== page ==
Assisted vaginal delivery is an important management option when difficulties arise in the second stage of labor. There is a choice to be made between forceps and vacuum extraction, and in some cases more than one instrument is used. In addition to choosing an instrument, the operator must decide when to intervene, where to conduct the delivery, when to seek senior support, which alternative to employ if the chosen instrument fails, and when to abandon an attempt at assisted vaginal delivery in favor of cesarean section.
Assisted vaginal delivery rates in the UK have remained relatively stable, accounting for between 10% and 15% of all births. Rates are lower in some other parts of the world, with marked variation in the choice of instrument used. The use of forceps or vacuum extraction by competent operators, for appropriate indications, results in safe and satisfactory outcomes for the majority of women and their babies. When adverse outcomes occur and causation is considered, it can be difficult to determine the relative contributions of the indication for assisted vaginal delivery and the conduct of the delivery itself. As a result, assisted vaginal delivery can result in litigation, particularly when neurological injury results in cerebral palsy or persistent brachial plexus injury.
The complex nature of assisted vaginal delivery (both decision making and procedural) poses a challenge for research. The management options presented are informed by Cochrane systematic reviews of randomized controlled trials (RCTs), practicebased guidelines of organizations including the Royal College of Obstetricians and Gynaecologists (RCOG), the American College of Obstetricians and Gynecologists (ACOG), and the National Institute for Health and Care Excellence (NICE), and high-quality epidemiological and qualitative studies.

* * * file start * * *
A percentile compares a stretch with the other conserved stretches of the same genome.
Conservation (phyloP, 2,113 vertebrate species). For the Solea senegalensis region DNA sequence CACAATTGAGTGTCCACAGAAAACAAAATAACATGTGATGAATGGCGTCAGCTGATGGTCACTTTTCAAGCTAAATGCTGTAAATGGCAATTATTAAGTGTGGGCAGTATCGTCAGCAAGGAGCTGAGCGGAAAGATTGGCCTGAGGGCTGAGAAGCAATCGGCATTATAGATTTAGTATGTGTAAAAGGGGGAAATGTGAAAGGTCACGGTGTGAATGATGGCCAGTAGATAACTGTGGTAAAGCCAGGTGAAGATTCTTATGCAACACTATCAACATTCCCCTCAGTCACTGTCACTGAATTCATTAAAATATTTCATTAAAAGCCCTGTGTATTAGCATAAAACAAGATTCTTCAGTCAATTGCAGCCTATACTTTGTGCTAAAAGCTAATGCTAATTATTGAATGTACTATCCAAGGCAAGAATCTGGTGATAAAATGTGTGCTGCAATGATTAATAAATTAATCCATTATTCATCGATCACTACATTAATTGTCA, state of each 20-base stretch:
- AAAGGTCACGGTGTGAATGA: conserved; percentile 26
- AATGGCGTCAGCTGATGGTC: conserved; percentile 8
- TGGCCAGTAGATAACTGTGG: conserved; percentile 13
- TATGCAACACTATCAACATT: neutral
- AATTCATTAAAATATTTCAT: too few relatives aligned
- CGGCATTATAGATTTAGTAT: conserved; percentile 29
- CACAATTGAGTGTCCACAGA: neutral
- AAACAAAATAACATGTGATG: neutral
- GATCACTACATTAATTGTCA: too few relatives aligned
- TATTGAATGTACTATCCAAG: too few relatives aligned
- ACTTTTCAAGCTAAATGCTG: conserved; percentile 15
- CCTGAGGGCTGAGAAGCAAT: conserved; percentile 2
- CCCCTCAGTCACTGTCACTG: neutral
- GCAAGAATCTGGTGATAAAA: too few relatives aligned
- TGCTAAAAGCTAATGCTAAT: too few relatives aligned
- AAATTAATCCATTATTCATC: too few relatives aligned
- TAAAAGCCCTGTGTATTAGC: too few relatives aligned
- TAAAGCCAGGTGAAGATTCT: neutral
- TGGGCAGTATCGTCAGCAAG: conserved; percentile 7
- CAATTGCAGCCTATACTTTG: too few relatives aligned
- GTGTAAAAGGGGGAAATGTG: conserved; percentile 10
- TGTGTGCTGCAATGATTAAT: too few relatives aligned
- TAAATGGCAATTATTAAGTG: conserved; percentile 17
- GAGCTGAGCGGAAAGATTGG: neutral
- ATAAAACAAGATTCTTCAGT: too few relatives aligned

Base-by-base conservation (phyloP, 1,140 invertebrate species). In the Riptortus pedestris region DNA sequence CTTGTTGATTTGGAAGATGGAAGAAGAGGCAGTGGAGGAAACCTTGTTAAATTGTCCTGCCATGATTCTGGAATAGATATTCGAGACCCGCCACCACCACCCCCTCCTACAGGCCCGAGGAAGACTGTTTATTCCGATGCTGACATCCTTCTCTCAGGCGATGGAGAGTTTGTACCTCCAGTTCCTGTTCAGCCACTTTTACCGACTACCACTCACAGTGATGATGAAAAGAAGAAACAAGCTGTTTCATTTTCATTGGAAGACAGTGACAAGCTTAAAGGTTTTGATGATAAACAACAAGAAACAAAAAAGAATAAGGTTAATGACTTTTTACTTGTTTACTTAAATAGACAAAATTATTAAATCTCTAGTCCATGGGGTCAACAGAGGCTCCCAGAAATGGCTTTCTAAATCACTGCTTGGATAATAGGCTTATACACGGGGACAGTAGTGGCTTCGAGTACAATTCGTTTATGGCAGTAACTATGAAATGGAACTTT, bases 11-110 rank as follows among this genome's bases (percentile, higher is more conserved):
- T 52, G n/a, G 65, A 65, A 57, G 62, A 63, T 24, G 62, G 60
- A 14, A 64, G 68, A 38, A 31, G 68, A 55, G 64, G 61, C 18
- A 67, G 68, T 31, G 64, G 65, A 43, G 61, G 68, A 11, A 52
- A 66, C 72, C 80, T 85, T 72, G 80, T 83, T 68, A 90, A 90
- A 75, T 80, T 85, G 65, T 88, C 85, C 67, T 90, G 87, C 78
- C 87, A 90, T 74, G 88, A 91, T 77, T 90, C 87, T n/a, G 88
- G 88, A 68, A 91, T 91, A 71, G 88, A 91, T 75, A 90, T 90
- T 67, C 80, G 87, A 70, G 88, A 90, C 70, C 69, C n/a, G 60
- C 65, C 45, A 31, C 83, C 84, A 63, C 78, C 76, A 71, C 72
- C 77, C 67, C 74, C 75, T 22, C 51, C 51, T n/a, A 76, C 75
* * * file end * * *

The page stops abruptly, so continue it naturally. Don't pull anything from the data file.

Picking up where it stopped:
The aim of assisted vaginal delivery is to mimic spontaneous vaginal birth, expediting delivery with a minimum of maternal and perinatal morbidity. The classification of assisted vaginal deliveries should correspond with the physiological stages of the normal second stage of labor including engagement, rotation and descent of the presenting part onto the pelvic floor, and crowning of the head as it distends the perineum. A standard classification system based on station and position is presented in Table 66.1. Application of a classification system in all cases of vacuum and forceps delivery allows accurate communication between health professionals, audit of outcomes, and valid comparative studies between operators, institutions, and international settings.